And the UAS Integration Pilot Program – or Drone Integration Pilot Program, DIPP – was introduced among heated controversy that it’s not exactly efficient, fair, and could create a confusing patchwork of drone regulations. The program is set to last three years.

On the same topic, the official Facebook group for Lead Applicants and Interested Parties of the DIPP was created by the FAA but has received a ton of criticism inside of the group itself, with many members proclaiming that it has done absolutely nothing to help facilitate dialogue between Lead Applicants and Interested Parties, with nary an FAA spokesperson in sight. As a member of that group, I have to agree. Memes just do not belong in federally-sanctioned social media groups.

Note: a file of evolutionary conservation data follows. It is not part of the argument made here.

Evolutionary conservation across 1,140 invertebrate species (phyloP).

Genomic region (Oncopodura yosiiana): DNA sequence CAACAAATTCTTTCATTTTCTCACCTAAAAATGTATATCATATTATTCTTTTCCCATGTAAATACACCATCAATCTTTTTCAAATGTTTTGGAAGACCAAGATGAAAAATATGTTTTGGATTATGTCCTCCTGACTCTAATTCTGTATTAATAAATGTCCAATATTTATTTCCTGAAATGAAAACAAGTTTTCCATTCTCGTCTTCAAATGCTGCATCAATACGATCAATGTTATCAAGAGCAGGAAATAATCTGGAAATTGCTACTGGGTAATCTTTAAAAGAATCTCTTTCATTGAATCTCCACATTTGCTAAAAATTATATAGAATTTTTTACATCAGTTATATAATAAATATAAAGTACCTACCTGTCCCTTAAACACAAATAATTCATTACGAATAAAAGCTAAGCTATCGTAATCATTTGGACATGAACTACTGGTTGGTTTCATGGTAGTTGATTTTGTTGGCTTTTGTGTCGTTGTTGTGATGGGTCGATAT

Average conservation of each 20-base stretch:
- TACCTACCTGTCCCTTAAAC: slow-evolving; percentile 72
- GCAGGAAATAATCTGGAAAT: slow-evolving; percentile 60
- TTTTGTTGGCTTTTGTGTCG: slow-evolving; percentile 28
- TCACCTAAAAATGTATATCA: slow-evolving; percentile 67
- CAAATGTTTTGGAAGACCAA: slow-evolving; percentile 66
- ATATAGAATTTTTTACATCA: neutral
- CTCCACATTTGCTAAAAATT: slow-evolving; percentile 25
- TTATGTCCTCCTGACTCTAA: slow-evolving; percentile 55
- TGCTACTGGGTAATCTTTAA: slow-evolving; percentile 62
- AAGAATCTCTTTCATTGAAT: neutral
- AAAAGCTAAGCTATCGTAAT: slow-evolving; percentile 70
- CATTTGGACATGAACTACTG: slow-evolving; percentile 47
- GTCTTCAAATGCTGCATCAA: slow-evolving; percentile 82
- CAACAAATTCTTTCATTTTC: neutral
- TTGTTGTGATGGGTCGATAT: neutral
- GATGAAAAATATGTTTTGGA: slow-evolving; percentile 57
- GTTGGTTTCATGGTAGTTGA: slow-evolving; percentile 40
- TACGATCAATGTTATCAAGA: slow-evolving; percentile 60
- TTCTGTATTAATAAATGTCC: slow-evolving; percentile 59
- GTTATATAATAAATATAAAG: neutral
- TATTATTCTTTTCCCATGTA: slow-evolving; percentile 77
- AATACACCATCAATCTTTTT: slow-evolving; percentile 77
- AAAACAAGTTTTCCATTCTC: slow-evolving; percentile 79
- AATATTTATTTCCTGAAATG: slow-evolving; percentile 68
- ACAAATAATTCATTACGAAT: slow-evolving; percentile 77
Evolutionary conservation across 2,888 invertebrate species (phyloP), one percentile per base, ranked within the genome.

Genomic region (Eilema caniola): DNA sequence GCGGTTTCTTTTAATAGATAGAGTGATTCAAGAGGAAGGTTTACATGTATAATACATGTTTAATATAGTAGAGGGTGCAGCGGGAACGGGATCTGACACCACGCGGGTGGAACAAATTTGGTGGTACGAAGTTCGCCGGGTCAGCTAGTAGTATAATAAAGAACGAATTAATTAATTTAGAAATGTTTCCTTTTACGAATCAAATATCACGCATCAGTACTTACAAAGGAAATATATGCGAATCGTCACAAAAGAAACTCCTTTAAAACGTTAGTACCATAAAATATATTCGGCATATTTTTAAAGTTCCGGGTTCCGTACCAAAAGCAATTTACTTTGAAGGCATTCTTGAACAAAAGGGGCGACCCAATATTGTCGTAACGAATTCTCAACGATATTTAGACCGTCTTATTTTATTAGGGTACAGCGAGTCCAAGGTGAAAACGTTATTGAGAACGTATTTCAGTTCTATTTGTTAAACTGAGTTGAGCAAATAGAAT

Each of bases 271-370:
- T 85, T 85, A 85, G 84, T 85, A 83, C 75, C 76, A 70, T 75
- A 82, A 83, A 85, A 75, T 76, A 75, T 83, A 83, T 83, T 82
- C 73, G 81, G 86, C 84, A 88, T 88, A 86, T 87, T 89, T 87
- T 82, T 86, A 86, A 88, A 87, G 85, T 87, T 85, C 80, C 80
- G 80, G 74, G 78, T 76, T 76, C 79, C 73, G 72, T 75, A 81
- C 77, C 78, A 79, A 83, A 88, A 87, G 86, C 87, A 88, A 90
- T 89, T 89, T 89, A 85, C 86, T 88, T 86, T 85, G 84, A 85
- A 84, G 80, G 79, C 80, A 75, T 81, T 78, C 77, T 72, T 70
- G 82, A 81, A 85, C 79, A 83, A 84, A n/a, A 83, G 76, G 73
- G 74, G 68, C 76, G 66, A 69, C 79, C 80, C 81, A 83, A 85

For your international drone regulatory news, India has finally released draft rules for drone operations – before this, they have not had regulations, which led to a total ban.

Australia’s Civil Aviation Safety Authority (CASA) has tightened its rules governing drones.

And drone owners in the EU will now have to register drones which are deemed, “dangerous.”


Funding and Investments for Q4 2017 included:

  • Boeing’s investment in automation company Near Earth Autonomy
  • DroneSeed raising $5.3MM to replant trees using drones
  • Kespry raising a $33MM series C round
  • Mothership Aeronautics raised a seed round of $1.45MM for autonomous, solar-powered blimps
  • UAS Solutions Company uAvionix inked funding from Airbus
  • And Aeronyde’s $4.7M Seed Funding To Help Them Develop Drone Infrastructure

Boeing was also in the process of buying Aurora Flight Sciences, a researcher and developer of autonomous drones and aircraft.

And the Commercial UAV Expo acquired Drone World Expo to form the largest and most important event in the commercial drone industry and I’m happy to report that as of January 2018, I’ve accepted a position on the Advisory Board.